Shhh: Southern high hidden histories
Tonio Martella was born in 2006 in southern Italy, in the province of Lecce. In 2018 they start using photography to know more about theirself. Their photographic research focuses on identity; their goal is to deconstruct through photography the structures between space, time and identity in order to establish a continuous introspective dialogue.
Tonio, you are a very young and self-taught author. Can you tell us how you came upon photography?
I came upon photography by chance; in 2018 I was on vacation and out of curiosity I decided to buy an analog camera, from then on I began to investigate the photographic device more and more to the point I used it to listen to myself. Photography allowed me to leave the boredom of my country behind and to begin to understand it, seeing its beauty but also its infinite contradictions.
In your əkwɛrɪəm series you address your relationship with the body and binarism. Could you tell us about this series?
The name əkwɛrɪəm recalls water and the term queer, referring to the need for visibility of the LGBTQAI + community and for me it’s an attempt to be the spokesperson for a narrative with the Salento environment as background. The project collects 2 years of very important work for me because in this period I had the opportunity to experience the awareness of being a transgender person, the relationship with my body and the belonging to a community. The representation of my body seems to dissolve in the narrative to indicate the act of recognizing oneself in other people’s photographed bodies and belonging to a community and its spaces. In the sequence, pages of a diary one after the other, empty spaces, in which I was looking for myself and others, to highlight the suffering derived from the experience of not being able to find references. I am happy that əkwɛrɪəm has found space between the pages of a zine. This project is the premise for continuing to document the LGBTQIA + community reality here in Salento.
Apart from yourself who are the people you photograph? What worlds do they represent?
The subjects I have portrayed so far are those who have left me something, I think that photographing someone is in some way a gesture of gratitude and sharing and that from my point of view requires vulnerability on both sides. I remember the feeling I had when I took the portraits for əkwɛrɪəm, it was the first time I was taking portraits of queer performers and it was wonderful to be able to see the light of the lightbulbs touch their faces and their bodies in which, in somehow, I identified myself too.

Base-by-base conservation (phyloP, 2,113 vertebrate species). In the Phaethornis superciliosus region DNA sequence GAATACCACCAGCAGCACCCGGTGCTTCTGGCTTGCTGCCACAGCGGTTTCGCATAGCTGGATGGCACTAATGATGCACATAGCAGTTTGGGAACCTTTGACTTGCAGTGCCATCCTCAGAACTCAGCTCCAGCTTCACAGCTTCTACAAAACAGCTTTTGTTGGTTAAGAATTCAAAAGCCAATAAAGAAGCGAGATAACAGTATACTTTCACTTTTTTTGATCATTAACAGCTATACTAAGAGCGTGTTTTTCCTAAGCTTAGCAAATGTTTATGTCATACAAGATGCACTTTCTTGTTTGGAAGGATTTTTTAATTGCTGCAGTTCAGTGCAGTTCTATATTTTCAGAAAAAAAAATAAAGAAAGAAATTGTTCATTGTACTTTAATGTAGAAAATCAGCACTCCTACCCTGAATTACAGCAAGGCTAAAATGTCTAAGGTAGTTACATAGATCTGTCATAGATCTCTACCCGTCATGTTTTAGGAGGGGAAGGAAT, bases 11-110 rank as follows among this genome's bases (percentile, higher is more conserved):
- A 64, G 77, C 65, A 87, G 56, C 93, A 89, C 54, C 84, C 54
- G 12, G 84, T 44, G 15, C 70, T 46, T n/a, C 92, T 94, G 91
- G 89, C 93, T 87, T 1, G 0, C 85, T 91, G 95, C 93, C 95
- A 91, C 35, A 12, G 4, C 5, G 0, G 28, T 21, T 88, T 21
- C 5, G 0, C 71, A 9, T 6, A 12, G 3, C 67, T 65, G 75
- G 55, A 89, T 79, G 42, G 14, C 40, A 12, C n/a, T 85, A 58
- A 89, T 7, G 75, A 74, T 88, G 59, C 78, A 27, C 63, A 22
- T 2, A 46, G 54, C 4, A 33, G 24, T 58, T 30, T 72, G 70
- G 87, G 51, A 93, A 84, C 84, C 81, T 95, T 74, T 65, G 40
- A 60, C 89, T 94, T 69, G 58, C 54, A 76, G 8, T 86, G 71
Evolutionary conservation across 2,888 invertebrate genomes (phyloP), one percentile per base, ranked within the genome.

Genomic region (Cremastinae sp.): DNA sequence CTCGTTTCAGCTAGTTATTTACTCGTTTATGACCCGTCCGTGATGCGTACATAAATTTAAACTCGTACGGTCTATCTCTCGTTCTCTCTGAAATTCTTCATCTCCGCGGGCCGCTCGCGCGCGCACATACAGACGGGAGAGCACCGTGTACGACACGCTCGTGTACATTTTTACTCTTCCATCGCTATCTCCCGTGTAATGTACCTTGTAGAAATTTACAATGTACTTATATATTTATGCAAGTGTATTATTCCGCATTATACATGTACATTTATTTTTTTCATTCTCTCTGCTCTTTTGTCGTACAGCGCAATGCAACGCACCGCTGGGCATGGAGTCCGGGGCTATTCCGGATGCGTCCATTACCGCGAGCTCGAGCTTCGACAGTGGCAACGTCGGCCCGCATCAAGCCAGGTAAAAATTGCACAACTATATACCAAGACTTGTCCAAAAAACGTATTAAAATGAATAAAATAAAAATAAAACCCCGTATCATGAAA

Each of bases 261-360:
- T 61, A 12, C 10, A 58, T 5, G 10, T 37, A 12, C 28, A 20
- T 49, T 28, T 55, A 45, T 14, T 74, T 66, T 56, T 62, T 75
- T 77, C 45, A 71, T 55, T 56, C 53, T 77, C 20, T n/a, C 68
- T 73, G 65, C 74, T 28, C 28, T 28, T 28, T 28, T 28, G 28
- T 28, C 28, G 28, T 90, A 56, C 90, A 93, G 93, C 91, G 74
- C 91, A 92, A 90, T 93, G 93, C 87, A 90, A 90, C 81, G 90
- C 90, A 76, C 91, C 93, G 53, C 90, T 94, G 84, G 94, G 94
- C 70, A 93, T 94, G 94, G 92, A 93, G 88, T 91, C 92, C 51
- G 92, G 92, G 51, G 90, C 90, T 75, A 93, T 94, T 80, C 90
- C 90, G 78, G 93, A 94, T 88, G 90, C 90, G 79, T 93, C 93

In your photos there is a lot of suspension, beauty but also a subtle suffering. What does photography represent for you at the moment?
For me photography is a very powerful mean of knowledge, it allows me to cling to life, to always tell new stories, to make my pain resonate in very bright rooms.
Your gaze struck me very much for its maturity and power. Who and what inspires you?
I am inspired by everything around me: from the sound of the wind in my ears to the silence of flowers that melt the concrete. From a purely artistic point of view, on the other hand, I let myself be inspired by the music of Florence and The Machine, by Lady Gaga, Grace Jones, by the words of Susan Sontag, by the work of Andy Warhol, Keith Haring, Letizia Battaglia, Duchamp, Man Ray, Tina Modotti , Luigi Ghirri, Lisetta Carmi, Elisa Moro, Marzio Emilio Villa, Eleonora Sabet, Paolo Gioli and many others
How did you learn to take photos and what do you mainly use?
I learned the basic technique by experimenting with my uncle’s analog reflex and analyzing a lot of my film rolls.
I mainly use analog cameras for my shots which I then develop and print myself in the darkroom in a way that’s almost therapeutic for me.
What do you hope will happen for you and for the area where you live in the next few years?
I hope that here in Apulia, in particular in the lower Salento, new spaces and narratives for minorities can be born, that the necessary conditions are met to ensure that people can have the courage to expose themselves and above all that the different territorial realities can talk to each other more.
Also, I hope that artists can find some reference points here without the need to go elsewhere.
As for me, I look forward to finding new ways to reinvent myself and to listen to others.
Do you believe that photography can change stereotypes and create spaces and new representations for the LGBTQIA + community?
Yes, I truly believe in the power of the photographic medium and I think that to deconstruct the mainstream narrative of the LGBTQAI + community there is a need to give voice to the community itself; too many times too many photographers have spectacularized, for example, the reality of transgender people, dehumanizing their experiences and misappropriating their image, avoiding the creation of a conscious dialogue that saw the same subjects portrayed as protagonists.